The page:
>THIS WEEK’S SUBSCRIBER MENU:
• “Festival” Winter Squash
• “Purple Viking” Potatoes
• Beets (Red, Gold, and “Chioggia” candy-striped)
• Purple Cabbage
• Green Onions
• Mustard Greens
Welcome to our Winter Season! I’ve tried to link directly to the posts containing recipes for cooking greens and squash, but haven’t figured it out, so if you want to see a lot of recipes, see the list of posts on the right of this page, and click on those links.
There are a lot of yummy recipes in that post, but our favorite way to cook a “Festival” is just to slice it in half (more chopping and rocking than slicing, really), scoop out the seeds, rub a little olive oil on the cut sides and inside, and place the halves cut-side down on a cookie sheet. Bake it at 350° for about 1/2 hour, or 40 minutes, until a fork will slide into the flesh easily. Then a little salt and pepper, and/or butter and my kids will ask for seconds and thirds. They’re just sweet enough to not need anything extra. Of course, they’re also delicious stuffed with a savory mess as well.
“Purple Viking” potatoes are one of my favorites. Not only are they pretty with their purple and pink splashed skin, and striking white flesh, but they are delicious and good for just about everything. They bake, steam, and roast well. They’re great fried up for breakfast. What more can I say—admire them and then devour.
Beets, oh beets. I’m putting together a separate post on beet recipes, because it’s one of the top vegetables I get asked “what do I do with this?” Basically though, I generally roast them. Cut them into chunks (smaller pieces will cook faster). Preheat your oven to 400°. Put the chunks in a roasting pan, drizzle with olive oil, sprinkle with salt and pepper (and rosemary, thyme, or whatever else you like), and put in the oven. Stir them around after about 15 minutes and again in another 15 minutes. Take them out when they’re tender. You can roast beets alone or with other roots. They take longer than potatoes, so if you want to do them together, cut the potatoes into bigger pieces.
I think everyone probably is aware of arugula these days—the slightly spicy, bitter, nutty salad green. There is a recipe in the Summer Week 20 post for a tasty salad, but it’s also good with blue cheese and pears, or nuts and apples.
Mizuna is very mild, better for salad or wilting simply than as a cooking green. I like to make a bed of mizuna on my plate and place a chunk of grilled/broiled meat or salmon on top. That way it gently steams and wilts and soaks up juices too.
Mustard Greens are spicy, and I know they’re not everyone’s favorite. But the purple ones are so pretty, and they’re good for you. Try any of the recipes in the Cooking Greens post, or top with strong cheese, if you like it—like parmesan, romano, or fontina.
The last minute frost hurt the Swiss Chard pretty badly, so we’ll have to save that for next week or the week after. Hopefully the really cold weather will hold off for a bit, since it does make things harder for us, harvest-wise. And it makes for a late start in the mornings, which makes us late for everything. Please have patience on those frosty mornings.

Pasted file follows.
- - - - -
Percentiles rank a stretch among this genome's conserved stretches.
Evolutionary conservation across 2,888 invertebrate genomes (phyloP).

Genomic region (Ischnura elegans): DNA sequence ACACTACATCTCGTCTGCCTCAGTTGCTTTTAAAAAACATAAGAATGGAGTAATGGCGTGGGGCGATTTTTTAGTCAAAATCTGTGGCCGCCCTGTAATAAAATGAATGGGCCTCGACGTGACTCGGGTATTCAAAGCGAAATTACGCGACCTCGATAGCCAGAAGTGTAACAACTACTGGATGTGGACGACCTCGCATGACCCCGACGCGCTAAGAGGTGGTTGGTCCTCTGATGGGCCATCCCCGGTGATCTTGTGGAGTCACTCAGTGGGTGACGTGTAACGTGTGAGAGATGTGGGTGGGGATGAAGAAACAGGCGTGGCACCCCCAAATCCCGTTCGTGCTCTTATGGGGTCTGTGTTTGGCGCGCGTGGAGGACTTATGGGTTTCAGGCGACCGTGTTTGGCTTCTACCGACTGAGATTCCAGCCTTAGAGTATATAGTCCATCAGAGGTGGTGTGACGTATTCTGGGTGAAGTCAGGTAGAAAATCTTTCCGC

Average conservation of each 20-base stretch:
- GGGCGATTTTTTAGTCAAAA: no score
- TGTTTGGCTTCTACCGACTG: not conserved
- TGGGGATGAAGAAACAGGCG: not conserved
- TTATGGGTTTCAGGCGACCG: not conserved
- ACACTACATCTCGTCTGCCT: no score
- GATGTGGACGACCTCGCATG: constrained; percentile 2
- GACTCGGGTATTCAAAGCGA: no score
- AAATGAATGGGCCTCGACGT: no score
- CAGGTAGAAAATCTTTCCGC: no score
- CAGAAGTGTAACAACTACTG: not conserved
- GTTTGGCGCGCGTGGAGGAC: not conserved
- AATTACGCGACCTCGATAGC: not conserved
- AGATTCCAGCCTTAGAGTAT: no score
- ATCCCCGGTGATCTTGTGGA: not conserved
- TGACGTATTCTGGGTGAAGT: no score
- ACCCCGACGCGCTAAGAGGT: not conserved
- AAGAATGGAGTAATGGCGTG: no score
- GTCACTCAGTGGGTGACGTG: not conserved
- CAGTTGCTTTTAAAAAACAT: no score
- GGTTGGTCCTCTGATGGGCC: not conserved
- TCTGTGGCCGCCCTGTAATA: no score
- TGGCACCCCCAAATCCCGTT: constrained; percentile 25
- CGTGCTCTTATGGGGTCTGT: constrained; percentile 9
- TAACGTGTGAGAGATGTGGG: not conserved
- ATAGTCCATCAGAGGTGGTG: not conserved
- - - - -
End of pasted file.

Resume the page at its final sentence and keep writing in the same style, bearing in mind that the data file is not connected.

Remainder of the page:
>SELF-CRUSTING VEGETABLE QUICHEHi Eaters,I have really enjoyed getting to know the odder members of the vegetable kingdom this summer/fall. It took some research in older cookbooks to know what to do with some of it, but here’s a favorite use for every vegetable, no matter what.Self-Crusting Vegetable QuicheSelf-crusting quiches are made without pastry crusts but form their own firm outer layers as they cook. For best results use these pointers:1. Use a metal pie plate or quiche pan with a solid (not push-out) base.2. Lightly grease the pan.3. Take care not to overmix the egg mixture when flour is added; it may not form two layers as it cooks.4. Bake at a high temperature so the crust browns well.5. Leave to stand 5 mins. after removing from the oven before turning out.Ingredients:These can vary A LOT depending on what you have available. You need about 2 cups cooked vegetables and 1 cup cheese, cooked meat, beans, lentils or tofu. These proportions are flexible. Here’s a sample quiche:1 onion, chopped2 garlic cloves1 Tbsp butter3 eggs3/4 tsp salt1 cup milk1/2 cup self-raising flour (it has baking powder in it)2 cooked potatoes, cubed1 cup drained, cooked and chopped asparagus, spinach, mushrooms, broccoli or any other softer vegetable. I use grated, sauteed kohlrabi for part of every quiche.1 cup grated cheeseCook the chopped onion and garlic in butter until tender. Cool. Stir in the eggs, salt and milk, and beat with fork until mixed. Pour this into a large bowl containing the flour, and stir with fork just until flour is moistened. Add the potatoes, vegetables and cheese, and stir a bit with the fork. Pour into a prepared pan. Garnish with a sliced tomato, or thinly sliced red and green peppers. Bake at 425 degrees F for 20 minutes, or until browned and set in the center. Thanks to Alison Holst, a New Zealand cookbook writer for the easily flustered home cook.
>we love the variety of seasonal veggies right here in our city we make soup twice a week it keeps you warm & healthy keep on growing thanks k&t
>Andrea, thanks for the recipe! I’m going to try it too!Shelley